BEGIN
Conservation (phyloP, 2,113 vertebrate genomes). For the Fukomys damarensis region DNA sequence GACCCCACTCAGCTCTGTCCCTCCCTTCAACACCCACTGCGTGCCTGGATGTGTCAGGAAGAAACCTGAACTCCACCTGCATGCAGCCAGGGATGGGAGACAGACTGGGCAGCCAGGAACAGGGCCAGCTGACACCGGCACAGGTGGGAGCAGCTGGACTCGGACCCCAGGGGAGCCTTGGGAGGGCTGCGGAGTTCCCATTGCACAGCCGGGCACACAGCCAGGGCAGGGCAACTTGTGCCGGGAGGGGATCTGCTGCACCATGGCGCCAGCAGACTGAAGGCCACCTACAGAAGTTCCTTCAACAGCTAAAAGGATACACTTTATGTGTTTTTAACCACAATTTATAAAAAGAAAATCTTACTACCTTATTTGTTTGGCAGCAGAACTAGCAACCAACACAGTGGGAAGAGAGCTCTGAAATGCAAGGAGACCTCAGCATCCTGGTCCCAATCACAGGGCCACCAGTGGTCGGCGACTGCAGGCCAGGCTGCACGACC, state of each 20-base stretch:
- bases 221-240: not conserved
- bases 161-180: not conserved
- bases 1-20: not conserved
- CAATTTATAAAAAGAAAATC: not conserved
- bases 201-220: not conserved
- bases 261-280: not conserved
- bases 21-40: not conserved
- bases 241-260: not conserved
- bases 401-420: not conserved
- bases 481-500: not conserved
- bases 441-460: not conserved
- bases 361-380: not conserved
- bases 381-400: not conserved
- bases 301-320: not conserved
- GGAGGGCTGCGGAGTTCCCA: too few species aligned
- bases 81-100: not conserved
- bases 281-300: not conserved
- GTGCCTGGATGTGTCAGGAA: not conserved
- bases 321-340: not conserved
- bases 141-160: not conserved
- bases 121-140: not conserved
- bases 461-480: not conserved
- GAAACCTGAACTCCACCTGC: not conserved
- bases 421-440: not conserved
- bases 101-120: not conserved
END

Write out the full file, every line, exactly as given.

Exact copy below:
Conservation (phyloP, 2,113 vertebrate genomes). For the Fukomys damarensis region DNA sequence GACCCCACTCAGCTCTGTCCCTCCCTTCAACACCCACTGCGTGCCTGGATGTGTCAGGAAGAAACCTGAACTCCACCTGCATGCAGCCAGGGATGGGAGACAGACTGGGCAGCCAGGAACAGGGCCAGCTGACACCGGCACAGGTGGGAGCAGCTGGACTCGGACCCCAGGGGAGCCTTGGGAGGGCTGCGGAGTTCCCATTGCACAGCCGGGCACACAGCCAGGGCAGGGCAACTTGTGCCGGGAGGGGATCTGCTGCACCATGGCGCCAGCAGACTGAAGGCCACCTACAGAAGTTCCTTCAACAGCTAAAAGGATACACTTTATGTGTTTTTAACCACAATTTATAAAAAGAAAATCTTACTACCTTATTTGTTTGGCAGCAGAACTAGCAACCAACACAGTGGGAAGAGAGCTCTGAAATGCAAGGAGACCTCAGCATCCTGGTCCCAATCACAGGGCCACCAGTGGTCGGCGACTGCAGGCCAGGCTGCACGACC, state of each 20-base stretch:
- bases 221-240: not conserved
- bases 161-180: not conserved
- bases 1-20: not conserved
- CAATTTATAAAAAGAAAATC: not conserved
- bases 201-220: not conserved
- bases 261-280: not conserved
- bases 21-40: not conserved
- bases 241-260: not conserved
- bases 401-420: not conserved
- bases 481-500: not conserved
- bases 441-460: not conserved
- bases 361-380: not conserved
- bases 381-400: not conserved
- bases 301-320: not conserved
- GGAGGGCTGCGGAGTTCCCA: too few species aligned
- bases 81-100: not conserved
- bases 281-300: not conserved
- GTGCCTGGATGTGTCAGGAA: not conserved
- bases 321-340: not conserved
- bases 141-160: not conserved
- bases 121-140: not conserved
- bases 461-480: not conserved
- GAAACCTGAACTCCACCTGC: not conserved
- bases 421-440: not conserved
- bases 101-120: not conserved